Dan Gurney, 1962 Daytona Continental 3-Hour

1962 Daytona 3-Hour Continental – The Tradition Begins

For the beginning of the three-hour event the officials utilized a Le Mans style start where the drivers sprint across to their cars, climb in, start the car and try like mad to be the first away.

At Daytona the Le Mans start was done on the pit road in close proximity to turns one and two and it was decided, for safety sake, to have the drivers skip going into turns one and two and go straight onto the tri-oval lest there be a thirty car pileup with everyone trying to get into the first turn at the same time.

This gave the pack time to stretch out along the 2.5 mile tri-oval and only when they finished the first circuit would they start using the infield course. At the end of the first lap the Pontiac Tempest of A.J. Foyt was in the lead going into turn one.

The heavier Tempest was passed by Roger Penske in the more nimble Cooper-Climax on the infield course and he would eventually lose the lead to Phil Hill in the more powerful V6 Ferrari Dino. Foyt lead the first lap because he really pushed the Tempest in order to win a $10.00 bet he had with Roger Ward that he could lead the first lap. He may have done too good of a job winning that bet because he withdrew his car on the second lap with engine trouble.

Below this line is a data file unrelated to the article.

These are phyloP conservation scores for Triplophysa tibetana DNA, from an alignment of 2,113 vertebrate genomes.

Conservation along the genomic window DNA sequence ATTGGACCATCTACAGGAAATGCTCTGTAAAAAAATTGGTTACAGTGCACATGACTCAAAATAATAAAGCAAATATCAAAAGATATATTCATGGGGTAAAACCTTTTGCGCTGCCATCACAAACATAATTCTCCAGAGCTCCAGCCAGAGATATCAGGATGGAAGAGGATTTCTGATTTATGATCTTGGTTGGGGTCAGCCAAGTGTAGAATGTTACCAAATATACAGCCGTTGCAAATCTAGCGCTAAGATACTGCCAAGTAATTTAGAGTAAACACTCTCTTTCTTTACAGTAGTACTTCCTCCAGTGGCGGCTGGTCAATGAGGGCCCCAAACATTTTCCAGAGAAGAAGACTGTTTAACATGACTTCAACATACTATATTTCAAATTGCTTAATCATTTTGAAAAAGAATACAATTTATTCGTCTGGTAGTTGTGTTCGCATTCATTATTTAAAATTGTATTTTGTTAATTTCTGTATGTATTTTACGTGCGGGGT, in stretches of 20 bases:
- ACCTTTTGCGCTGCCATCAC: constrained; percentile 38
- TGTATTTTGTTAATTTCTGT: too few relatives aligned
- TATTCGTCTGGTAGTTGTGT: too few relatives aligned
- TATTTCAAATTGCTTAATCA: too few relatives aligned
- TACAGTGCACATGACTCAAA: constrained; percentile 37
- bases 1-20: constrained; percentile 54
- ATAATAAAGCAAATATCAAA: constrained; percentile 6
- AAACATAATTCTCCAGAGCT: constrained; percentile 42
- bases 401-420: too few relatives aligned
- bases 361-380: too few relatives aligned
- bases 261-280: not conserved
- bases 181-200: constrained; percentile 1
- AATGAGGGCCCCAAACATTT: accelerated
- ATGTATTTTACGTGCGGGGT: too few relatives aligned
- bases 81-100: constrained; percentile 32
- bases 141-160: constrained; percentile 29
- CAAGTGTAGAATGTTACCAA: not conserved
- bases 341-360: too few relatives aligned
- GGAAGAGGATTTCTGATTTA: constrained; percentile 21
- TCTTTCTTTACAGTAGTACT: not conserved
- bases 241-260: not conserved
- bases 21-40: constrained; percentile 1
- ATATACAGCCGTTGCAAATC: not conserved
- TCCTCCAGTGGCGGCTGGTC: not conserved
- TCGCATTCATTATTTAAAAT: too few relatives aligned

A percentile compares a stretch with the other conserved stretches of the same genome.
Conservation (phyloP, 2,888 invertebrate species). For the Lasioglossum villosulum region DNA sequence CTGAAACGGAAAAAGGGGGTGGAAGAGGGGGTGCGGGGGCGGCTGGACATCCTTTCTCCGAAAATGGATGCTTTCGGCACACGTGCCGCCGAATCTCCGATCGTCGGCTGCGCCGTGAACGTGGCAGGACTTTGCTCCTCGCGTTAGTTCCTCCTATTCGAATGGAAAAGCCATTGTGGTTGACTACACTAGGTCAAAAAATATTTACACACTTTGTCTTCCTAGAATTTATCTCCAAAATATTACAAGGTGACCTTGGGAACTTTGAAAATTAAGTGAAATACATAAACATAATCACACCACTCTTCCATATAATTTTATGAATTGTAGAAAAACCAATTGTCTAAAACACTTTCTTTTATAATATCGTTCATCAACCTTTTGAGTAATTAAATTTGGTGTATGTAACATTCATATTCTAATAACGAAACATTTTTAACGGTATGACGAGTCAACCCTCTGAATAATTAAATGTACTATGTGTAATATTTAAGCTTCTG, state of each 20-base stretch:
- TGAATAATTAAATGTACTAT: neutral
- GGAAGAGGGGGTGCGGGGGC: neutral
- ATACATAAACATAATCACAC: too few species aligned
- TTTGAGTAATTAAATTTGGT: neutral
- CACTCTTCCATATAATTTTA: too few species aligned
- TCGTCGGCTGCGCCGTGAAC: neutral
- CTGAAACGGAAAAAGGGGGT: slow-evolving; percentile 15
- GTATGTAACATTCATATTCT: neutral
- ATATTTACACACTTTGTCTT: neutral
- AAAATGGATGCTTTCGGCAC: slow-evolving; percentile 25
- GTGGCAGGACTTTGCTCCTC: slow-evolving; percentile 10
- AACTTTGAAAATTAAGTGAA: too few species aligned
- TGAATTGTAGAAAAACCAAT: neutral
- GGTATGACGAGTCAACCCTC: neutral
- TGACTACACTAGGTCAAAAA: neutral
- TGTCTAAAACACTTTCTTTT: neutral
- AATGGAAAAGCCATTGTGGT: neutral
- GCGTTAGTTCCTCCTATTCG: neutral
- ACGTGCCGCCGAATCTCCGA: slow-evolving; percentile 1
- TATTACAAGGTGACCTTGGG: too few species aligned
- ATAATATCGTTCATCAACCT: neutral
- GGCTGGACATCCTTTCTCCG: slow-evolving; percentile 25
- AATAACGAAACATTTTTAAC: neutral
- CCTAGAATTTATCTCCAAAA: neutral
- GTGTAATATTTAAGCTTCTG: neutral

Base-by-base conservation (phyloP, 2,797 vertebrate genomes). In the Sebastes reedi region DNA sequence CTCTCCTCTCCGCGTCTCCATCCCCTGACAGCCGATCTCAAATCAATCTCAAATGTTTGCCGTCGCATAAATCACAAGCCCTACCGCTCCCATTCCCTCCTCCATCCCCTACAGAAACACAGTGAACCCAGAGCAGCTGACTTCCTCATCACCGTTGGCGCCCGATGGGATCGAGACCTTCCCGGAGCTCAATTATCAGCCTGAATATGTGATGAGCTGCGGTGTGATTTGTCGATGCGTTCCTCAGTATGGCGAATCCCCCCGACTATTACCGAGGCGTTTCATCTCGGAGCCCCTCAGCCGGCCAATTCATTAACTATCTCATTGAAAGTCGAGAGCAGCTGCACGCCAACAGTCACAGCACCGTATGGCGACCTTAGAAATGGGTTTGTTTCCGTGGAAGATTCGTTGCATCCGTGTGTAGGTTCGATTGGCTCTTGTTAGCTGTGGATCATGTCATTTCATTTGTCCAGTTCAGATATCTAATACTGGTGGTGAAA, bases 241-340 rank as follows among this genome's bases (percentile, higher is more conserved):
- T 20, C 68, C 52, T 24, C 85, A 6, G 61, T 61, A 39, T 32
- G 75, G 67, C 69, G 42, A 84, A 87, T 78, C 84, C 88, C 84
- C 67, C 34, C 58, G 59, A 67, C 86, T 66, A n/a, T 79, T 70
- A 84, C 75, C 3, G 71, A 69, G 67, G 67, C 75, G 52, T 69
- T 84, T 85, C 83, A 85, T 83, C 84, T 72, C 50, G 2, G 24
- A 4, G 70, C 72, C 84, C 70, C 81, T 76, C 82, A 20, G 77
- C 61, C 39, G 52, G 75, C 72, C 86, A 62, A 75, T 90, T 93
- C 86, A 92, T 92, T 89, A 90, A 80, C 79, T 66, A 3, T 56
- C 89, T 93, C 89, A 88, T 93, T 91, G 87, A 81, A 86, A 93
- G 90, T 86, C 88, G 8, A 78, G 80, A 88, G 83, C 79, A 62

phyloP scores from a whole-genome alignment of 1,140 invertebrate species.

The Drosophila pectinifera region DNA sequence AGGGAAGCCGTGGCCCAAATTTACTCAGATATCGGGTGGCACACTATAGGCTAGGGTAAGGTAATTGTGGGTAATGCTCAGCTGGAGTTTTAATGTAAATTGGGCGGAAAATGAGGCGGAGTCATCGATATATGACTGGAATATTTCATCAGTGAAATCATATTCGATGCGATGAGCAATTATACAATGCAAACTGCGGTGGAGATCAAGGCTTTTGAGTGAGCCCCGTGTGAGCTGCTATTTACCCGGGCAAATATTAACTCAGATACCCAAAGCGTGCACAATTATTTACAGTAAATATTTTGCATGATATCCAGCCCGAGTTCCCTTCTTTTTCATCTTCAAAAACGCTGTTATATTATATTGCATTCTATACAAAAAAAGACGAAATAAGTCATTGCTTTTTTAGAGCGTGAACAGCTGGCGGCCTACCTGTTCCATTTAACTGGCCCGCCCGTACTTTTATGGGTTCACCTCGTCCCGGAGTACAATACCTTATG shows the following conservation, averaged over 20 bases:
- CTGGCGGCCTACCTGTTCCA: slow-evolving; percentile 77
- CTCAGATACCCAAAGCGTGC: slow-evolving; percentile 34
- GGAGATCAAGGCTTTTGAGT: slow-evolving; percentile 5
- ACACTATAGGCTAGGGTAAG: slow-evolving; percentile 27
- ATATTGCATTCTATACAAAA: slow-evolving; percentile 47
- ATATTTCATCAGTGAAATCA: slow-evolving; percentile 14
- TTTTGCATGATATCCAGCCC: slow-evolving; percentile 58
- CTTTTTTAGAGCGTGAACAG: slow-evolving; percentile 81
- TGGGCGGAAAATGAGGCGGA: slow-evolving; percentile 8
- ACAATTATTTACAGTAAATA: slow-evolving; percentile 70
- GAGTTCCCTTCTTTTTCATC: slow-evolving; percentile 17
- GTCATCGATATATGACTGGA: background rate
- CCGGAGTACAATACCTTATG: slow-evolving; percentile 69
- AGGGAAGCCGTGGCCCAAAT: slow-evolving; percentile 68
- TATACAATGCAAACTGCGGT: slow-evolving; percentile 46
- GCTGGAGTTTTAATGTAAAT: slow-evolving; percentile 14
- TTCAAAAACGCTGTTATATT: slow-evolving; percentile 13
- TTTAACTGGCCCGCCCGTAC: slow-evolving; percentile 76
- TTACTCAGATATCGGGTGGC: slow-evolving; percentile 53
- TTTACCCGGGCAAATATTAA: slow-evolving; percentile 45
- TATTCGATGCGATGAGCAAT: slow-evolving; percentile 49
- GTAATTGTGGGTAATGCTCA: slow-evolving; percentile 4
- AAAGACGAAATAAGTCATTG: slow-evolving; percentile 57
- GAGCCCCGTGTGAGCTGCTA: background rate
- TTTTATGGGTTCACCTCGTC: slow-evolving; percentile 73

In one of those “If I didn’t have bad luck I would have no luck at all” scenarios, Hill would strike a seagull with his car necessitating an unscheduled pit stop to clean what was left of the bird from the grill and radiator. Later he would have to pit again because he lost the fuel filler cap on the track and on lap 44 he would brake too late for turn one and miss the turn which cost him valuable time.